On Monday, American President Donald Trump announced the decision to-reinstate tariffs of 25% on steel and 10% on aluminium coming from Argentina and Brazil, a proposal which failed to materialise last year for the two countries due to the ardent frustration of many domestic consumers at the idea of having to pay higher prices.
Nonetheless, the reasoning behind the implementation of the tariffs this time is fuelled by collective concern over the state and direction of the US farming industry. According to the American Farm Bureau Federation, in the 12 month period leading up to October of 2018, a 24% rise in farm bankruptcies occurred. This startling figure appears less anomalous when it is considered that over a dozen major US manufacturing industries have seen contractions in the last year; creating significant doubts over the stability of the whole US economy. The question now is over whether the downturn in manufacturing and agriculture is a symptom of a surreptitiously ailing economy or the result of dogmatic trade foreign policy, riling up global instability in markets?
President Trump claims that the tariff policy is in response to the ‘massive devaluation’ of the currencies in both Brazil and Argentina, as this has vastly increased the two countries export competitiveness when it comes to the production of agricultural goods. As a result, US food producers have struggled to compete domestically and on international markets. Consequently, the implementation of tariffs on steel and aluminium will not help to improve the competitiveness of US agricultural producers, but with metal manufacturing to the US representing 9% of Brazils total exports and the general production of steel and aluminium equating to 3% of Argentina’s total global exports, the move will certainly function as an effective form of retaliation, to hurt their economies.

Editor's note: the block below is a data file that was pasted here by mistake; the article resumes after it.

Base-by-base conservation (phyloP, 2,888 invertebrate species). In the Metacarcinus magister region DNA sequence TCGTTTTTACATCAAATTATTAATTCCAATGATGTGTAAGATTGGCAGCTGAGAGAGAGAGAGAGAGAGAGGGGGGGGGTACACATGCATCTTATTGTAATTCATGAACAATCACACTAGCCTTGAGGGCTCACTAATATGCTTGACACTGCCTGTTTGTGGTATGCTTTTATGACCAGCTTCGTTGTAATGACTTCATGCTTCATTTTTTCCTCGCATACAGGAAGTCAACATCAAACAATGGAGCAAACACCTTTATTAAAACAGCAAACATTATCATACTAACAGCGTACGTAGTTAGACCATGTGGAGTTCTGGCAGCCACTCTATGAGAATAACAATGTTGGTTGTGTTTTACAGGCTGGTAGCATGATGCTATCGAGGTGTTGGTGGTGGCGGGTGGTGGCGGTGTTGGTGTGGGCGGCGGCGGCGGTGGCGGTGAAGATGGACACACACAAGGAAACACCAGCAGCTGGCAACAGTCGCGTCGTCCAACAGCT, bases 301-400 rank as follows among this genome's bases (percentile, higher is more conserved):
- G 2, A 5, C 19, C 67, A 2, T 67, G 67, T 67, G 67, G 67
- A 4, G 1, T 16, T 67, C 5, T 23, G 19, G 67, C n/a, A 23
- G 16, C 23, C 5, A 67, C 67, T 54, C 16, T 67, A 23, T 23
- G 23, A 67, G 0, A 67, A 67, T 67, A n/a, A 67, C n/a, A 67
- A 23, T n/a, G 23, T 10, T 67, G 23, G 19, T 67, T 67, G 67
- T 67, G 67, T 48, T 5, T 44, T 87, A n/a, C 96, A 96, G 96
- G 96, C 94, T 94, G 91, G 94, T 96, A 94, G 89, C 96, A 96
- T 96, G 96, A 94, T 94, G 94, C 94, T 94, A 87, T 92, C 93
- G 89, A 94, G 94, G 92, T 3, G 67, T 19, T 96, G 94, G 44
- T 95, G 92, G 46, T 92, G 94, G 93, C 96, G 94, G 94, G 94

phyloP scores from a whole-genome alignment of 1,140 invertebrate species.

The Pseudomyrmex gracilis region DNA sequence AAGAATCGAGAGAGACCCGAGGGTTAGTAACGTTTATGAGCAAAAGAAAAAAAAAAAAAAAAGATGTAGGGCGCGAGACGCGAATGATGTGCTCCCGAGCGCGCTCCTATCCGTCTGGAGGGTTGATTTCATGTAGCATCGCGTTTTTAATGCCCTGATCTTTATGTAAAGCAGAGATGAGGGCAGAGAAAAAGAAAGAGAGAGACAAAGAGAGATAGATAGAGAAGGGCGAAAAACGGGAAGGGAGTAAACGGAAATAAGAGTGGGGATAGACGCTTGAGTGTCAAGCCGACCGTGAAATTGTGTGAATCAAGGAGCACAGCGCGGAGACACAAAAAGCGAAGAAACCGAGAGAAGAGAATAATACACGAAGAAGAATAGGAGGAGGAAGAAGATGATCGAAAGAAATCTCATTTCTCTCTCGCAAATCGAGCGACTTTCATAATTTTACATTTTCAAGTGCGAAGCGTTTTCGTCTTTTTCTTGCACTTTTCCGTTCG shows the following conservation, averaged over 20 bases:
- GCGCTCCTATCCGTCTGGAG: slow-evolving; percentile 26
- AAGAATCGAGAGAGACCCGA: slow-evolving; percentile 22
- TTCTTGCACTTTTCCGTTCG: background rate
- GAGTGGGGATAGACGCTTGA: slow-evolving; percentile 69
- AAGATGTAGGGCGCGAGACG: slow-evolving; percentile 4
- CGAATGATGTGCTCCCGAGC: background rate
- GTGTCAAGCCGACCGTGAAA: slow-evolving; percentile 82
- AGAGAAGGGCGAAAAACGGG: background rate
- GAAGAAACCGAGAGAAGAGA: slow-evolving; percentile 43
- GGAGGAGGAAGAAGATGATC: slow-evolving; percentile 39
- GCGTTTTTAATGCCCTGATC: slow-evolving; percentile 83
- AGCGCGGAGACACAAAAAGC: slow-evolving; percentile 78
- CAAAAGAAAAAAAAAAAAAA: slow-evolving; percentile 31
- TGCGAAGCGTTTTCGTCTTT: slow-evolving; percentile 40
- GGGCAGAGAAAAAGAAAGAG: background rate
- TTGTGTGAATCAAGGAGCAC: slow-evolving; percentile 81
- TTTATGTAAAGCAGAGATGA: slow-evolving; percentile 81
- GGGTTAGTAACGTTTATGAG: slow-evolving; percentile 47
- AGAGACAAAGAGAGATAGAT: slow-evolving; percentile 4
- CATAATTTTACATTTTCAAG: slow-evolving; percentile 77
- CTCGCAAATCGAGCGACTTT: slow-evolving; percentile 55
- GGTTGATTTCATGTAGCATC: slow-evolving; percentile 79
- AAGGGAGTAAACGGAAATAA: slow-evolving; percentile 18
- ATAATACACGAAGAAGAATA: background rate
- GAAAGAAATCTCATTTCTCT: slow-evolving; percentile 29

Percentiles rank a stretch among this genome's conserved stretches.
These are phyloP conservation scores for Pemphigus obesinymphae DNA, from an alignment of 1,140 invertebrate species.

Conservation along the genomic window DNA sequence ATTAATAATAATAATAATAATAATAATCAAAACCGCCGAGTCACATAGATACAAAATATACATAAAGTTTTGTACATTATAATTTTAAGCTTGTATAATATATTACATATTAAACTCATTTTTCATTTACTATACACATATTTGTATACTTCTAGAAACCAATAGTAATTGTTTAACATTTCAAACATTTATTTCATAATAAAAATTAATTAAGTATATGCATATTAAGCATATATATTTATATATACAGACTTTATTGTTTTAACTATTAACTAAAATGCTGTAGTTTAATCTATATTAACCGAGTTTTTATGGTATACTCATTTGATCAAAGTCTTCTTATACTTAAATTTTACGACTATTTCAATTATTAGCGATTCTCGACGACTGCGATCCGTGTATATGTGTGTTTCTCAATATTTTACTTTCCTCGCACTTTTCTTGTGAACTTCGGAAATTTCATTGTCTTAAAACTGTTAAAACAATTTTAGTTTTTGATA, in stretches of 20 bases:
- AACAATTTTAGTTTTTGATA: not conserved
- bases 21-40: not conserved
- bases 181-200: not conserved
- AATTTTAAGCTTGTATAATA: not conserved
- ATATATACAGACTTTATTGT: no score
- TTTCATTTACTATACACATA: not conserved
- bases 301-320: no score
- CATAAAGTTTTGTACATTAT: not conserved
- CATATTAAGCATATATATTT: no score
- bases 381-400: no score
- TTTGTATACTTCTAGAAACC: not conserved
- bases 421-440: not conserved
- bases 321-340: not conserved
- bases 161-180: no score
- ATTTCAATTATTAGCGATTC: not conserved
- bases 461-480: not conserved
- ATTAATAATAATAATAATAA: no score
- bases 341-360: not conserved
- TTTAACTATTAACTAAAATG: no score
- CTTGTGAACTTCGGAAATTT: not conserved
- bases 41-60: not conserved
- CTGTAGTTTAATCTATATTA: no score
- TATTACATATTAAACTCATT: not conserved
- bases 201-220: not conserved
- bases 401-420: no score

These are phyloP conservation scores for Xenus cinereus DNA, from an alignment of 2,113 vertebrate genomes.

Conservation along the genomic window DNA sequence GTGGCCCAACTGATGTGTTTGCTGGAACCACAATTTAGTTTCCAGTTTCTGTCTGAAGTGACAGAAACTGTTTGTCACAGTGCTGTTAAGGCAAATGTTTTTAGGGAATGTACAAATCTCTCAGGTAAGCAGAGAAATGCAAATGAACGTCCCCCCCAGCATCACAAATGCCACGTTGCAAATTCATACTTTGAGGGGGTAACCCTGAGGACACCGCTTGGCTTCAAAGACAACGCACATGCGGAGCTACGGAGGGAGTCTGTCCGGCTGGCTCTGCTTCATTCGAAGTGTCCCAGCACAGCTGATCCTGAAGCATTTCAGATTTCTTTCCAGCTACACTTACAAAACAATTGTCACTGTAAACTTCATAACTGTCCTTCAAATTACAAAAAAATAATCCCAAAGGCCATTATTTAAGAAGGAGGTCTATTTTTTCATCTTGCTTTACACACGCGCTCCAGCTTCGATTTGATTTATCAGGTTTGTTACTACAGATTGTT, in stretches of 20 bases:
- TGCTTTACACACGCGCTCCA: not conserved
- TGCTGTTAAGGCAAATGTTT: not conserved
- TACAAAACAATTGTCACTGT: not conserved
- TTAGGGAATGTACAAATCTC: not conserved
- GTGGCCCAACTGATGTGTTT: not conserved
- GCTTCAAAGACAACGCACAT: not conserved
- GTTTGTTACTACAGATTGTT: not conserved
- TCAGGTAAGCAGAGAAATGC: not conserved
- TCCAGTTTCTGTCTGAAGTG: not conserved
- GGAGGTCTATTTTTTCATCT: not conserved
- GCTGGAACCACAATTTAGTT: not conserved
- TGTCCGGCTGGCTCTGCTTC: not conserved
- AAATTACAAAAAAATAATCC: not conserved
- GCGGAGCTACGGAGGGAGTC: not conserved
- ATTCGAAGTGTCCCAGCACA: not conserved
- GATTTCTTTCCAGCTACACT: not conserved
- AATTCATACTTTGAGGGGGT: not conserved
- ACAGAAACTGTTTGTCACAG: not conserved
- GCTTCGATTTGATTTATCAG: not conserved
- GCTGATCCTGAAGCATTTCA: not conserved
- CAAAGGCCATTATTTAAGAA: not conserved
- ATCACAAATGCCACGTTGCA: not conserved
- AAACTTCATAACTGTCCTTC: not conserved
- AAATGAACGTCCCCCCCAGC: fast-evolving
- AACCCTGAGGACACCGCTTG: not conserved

Speaker of the House of Representatives, Nancy Pelosi has condemned the tariff decision made by Trump, as the Mercantilist and unilateral nature of such an approach will have far-reaching negative economic consequences on both Argentina and Brazil. In spite of President Trump’s comments that the currency devaluations were a calculated economic move, both countries have in fact made attempts to strengthen the Peso and Real respectively. In Brazil, the implementation of these tariffs will come as a significant blow to the GDP of a country already struggling to recover from a recent severe recession. With an unemployment rate of over 10%, the country is in dire need of stability to encourage investment and FDI; the opposite of what Trump’s tariffs offer.
In Argentina, the situation appears even more volatile, as the inflation rate lingers around 50% and one third of the population live in poverty. The country is in desperate need of export-led economic growth which is helped by the weak peso, however their inflation problem has resulted principally from this same phenomenon, as the low exchange rate has caused a sharp rise in the price of Argentinian imports. Therefore, it is arguably in the best interest of Argentina to increase attempts at appreciating the peso, as this may satisfy President Trump enough to remove the tariffs, whilst simultaneously reducing the rate of inflation.
There are significant implications of the tariffs on the US also. To the detriment of Argentina and Brazil, American agricultural producers will be able to compete to a greater extent in domestic markets, helping to reduce years of degradation in the industry. Nevertheless, many Americans purchase Argentinian and Brazilian steel for use in the construction of capital projects. Combined with the ongoing steel tariffs on China, it’s evident that US importers face massively higher prices for the good than they would otherwise, without President Trump. If this effect is significant enough, the US may begin to see subtle signs of cost-push inflation, felt across the whole country.
Bolsonaro, the Brazilian President, alongside many, sees the tariffs as a step in the wrong direction for the future of trade relations between Brazil and the US. If the US, is to resolve trade issues in the future, President Trump may find it preferable to adopt a more pragmatic solution that considers more than just one singular domestic US market.
By Joshua Chapman
Sector Leader: Maro Sohn